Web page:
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LAWN TENNIS. I, Evening Post, Volume LXX, Issue 58, 6 September 1905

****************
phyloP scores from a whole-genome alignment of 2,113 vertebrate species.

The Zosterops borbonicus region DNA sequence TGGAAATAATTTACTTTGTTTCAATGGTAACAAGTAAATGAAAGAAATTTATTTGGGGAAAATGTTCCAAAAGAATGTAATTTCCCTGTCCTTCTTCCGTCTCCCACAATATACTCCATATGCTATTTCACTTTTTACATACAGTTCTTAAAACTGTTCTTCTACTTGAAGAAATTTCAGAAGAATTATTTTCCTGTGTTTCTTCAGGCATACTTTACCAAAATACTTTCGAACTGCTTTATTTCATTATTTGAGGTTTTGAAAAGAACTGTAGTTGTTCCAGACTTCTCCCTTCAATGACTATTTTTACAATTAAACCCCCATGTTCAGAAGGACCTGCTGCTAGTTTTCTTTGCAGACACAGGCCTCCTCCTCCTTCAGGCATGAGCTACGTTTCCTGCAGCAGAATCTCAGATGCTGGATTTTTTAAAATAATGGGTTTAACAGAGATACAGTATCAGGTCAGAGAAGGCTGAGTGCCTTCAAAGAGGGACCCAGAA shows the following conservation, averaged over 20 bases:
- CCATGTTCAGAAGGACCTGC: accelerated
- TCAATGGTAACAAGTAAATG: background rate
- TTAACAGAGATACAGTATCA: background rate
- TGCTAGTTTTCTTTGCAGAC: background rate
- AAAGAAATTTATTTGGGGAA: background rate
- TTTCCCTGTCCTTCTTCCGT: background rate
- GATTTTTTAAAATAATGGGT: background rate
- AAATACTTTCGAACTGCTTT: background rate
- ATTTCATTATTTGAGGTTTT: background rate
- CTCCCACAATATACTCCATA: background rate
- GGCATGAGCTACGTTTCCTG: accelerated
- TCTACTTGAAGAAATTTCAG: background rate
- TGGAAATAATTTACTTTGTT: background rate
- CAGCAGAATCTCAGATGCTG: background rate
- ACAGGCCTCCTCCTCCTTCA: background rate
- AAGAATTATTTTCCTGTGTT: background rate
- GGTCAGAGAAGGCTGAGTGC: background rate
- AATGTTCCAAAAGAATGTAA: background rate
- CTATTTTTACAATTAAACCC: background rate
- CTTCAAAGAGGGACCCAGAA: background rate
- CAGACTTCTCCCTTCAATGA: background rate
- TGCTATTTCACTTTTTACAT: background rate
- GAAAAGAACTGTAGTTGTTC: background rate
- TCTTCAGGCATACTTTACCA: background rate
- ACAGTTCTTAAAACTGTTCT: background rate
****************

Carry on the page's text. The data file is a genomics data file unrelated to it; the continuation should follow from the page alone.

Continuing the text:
LAWN TENNIS. I